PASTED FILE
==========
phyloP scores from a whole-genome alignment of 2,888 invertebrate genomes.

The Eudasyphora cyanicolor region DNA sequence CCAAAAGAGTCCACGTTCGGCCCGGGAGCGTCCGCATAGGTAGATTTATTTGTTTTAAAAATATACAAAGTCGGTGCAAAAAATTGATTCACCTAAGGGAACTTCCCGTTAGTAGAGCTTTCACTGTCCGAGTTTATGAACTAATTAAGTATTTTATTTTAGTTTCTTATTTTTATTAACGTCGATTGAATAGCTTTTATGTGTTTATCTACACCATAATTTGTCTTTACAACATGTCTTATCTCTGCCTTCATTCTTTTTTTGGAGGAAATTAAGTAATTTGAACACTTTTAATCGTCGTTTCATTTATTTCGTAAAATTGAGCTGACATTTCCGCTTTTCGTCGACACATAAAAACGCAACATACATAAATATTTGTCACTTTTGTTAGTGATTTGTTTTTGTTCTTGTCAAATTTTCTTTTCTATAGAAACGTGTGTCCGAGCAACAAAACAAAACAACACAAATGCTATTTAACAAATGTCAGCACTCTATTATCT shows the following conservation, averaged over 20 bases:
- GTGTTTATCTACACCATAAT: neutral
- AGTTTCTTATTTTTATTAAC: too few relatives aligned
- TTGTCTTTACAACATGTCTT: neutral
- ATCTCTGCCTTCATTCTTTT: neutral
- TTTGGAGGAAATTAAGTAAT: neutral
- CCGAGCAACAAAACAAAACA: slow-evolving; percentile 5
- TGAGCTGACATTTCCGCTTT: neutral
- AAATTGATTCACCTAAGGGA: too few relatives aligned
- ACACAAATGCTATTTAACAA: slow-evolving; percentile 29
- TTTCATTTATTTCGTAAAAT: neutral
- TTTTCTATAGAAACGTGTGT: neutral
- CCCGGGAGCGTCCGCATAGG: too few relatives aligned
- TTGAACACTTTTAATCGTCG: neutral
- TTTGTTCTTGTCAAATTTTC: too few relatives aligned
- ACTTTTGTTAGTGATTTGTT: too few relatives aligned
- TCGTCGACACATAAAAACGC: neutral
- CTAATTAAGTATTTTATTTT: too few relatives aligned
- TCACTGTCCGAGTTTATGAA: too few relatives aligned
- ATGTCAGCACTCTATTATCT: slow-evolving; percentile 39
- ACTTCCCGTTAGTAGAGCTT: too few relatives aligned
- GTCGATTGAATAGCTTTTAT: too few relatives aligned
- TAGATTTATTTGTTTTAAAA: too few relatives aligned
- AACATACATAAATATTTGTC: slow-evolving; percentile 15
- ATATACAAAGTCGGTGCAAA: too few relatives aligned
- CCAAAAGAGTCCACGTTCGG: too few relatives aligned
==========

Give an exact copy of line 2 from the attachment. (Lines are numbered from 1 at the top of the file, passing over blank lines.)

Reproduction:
The Eudasyphora cyanicolor region DNA sequence CCAAAAGAGTCCACGTTCGGCCCGGGAGCGTCCGCATAGGTAGATTTATTTGTTTTAAAAATATACAAAGTCGGTGCAAAAAATTGATTCACCTAAGGGAACTTCCCGTTAGTAGAGCTTTCACTGTCCGAGTTTATGAACTAATTAAGTATTTTATTTTAGTTTCTTATTTTTATTAACGTCGATTGAATAGCTTTTATGTGTTTATCTACACCATAATTTGTCTTTACAACATGTCTTATCTCTGCCTTCATTCTTTTTTTGGAGGAAATTAAGTAATTTGAACACTTTTAATCGTCGTTTCATTTATTTCGTAAAATTGAGCTGACATTTCCGCTTTTCGTCGACACATAAAAACGCAACATACATAAATATTTGTCACTTTTGTTAGTGATTTGTTTTTGTTCTTGTCAAATTTTCTTTTCTATAGAAACGTGTGTCCGAGCAACAAAACAAAACAACACAAATGCTATTTAACAAATGTCAGCACTCTATTATCT shows the following conservation, averaged over 20 bases: